When you give money to charities, the assumption is that the money is going to good causes, and to help make a better life for the world’s neediest.
Charities rely on the charitable nature of others and for the majority of charities; their work is genuine, commendable and indispensable.
Unfortunately charity fraud, while uncommon, does exist. There are a number of charities’ names that come up when searching for deceitful, unlawful and immoral acts.
One such charity that has been plagued by controversy and slander in recent years is Feed the Children. This Oklahoma City-based hunger relief charity was founded in 1979 by Larry Jones and his wife.
For almost 30 years Larry Jones was the face of Feed the Children, making frequent emotional televised pleas for donations accompanied with a starving child sitting next to him, and Feed the Children soon became on of the world’s largest charities.
Feed the Children Rating
In 2010, the American Institute of Philanthropy (AIP), which rates and evaluate charities in order to help donors make informed decisions about where to give their money, handed Feed the Children (FC) its “Most Outrageous Charity Award”.
The decision to hand the charity the most derogatory “award” in the charity spectre was influenced by a string of claims made against FC.
In 2009, Larry Jones was fired by the FC board after admitting that he authorized the bugging of three offices belonging to FC officials. Despite admitting to this offence, Jones filed a ‘wrongful termination’ suit against the FC board.
The suit was thrown back in the FC founder’s face as the charity responded to his claim with allegations that Jones gave himself and his wife unauthorised raises, took kickbacks from vendors, and had a large stash of pornographic magazines hidden in his FC office.
The Transgressions of Larry Jones
Aside from allegedly giving himself hefty raises, taking bribes and having a penchant for pornography on the job, the FC board also alleged that Jones had failed to:
“…disclose that he had entered into a three-year contract with Affiliated Media Group and that he was in business with a top executive of Affiliated Media Group in another business venture.” (1)
Although the firing of Feed the Children’s seemingly insincere and corrupt founder is not an isolated case in controversy and accusations aimed at FC.
Making a swift transition from being a staunch FC defender to a critic following his dismissal, Jones went from defending the charity’s lavish purchase of a $1.2 million house in Los Angeles as a way to “reach out to celebrities”. He even filed a lawsuit against the FC that included accusing his own daughter of “treating a business residence in California as her personal residence.” (1)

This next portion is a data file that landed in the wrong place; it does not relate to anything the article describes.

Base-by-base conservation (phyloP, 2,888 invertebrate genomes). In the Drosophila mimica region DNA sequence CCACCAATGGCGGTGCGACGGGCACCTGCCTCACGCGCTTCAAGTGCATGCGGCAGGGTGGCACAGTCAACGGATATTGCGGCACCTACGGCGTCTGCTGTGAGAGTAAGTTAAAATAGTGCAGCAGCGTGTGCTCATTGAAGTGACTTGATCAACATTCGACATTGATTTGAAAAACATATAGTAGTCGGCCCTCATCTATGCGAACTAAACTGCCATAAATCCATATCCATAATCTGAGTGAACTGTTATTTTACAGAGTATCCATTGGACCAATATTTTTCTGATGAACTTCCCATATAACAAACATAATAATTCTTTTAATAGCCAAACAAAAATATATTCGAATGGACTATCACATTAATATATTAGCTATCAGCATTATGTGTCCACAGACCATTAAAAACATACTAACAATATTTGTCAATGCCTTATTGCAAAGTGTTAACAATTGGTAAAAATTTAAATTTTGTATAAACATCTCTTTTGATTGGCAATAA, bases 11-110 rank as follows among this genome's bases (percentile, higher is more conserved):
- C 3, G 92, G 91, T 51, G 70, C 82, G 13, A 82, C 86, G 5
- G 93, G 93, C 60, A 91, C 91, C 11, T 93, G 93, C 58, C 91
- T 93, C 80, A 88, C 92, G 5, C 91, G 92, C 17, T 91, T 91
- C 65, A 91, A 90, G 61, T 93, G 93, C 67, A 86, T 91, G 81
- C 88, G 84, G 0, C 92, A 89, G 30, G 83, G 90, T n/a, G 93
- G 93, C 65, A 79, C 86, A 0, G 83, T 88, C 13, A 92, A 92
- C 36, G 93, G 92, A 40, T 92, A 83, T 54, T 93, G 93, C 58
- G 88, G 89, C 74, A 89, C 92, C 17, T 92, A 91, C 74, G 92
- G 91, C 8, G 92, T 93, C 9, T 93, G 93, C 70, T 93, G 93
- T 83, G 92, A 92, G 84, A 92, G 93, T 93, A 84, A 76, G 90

Even with the tarnished and branded Larry Jones’ discharged from FC, the charity continues to be beset by accusations and controversy.
A month after the Haiti earthquake struck, a CBS News Investigation revealed that FC was grossly exaggerating the amount of aid it was giving to victims.
The report included an interview with the AIP president who said that while the FC’s website claimed that the charity was “providing medical relief for 12,000 people”, the three doctors that were working in Haiti and employed by FC would realistically only be able to treat about 100 people a day. (2)
Lies, Lies and More Lies
The FC website also claimed that it was partnering with United Agencies in order to “provide food and milk for the entire camp” in Haiti.
When CBS investigators arrived at the camp, they were informed by the then FC Haiti field manager – who incidentally has since resigned – that this was untrue.
The shocking CBS report concluded that during more than two weeks following the Haiti earthquake, FC had in fact not fed anyone.
When asked by a CBS reporter about his charity’s inability to feed any of the Haiti victims, the FC Director of Communications nonchalantly responded:
“That does surprise me at this time, yes.” (2)
Feed the Children has also been caught up in a series of lawsuits and an ongoing investigation by the Oklahoma Attorney General into allegations that it has improperly used donor money. (3)
Beleaguered by a string of lawsuits and allegations involving its founder’s penchant for bribes, self-given raises, pornography, buying lavish multi-million properties in California, allegations of financial impropriety and failing to feed a single mouth in one of the deadliest and most catastrophic natural disasters in recent years, it seems somewhat ironic that Feed the Children currently has a four star rating, the highest a charity can have, from Charity Navigator, supposedly one of the most experienced charity evaluators in the United States.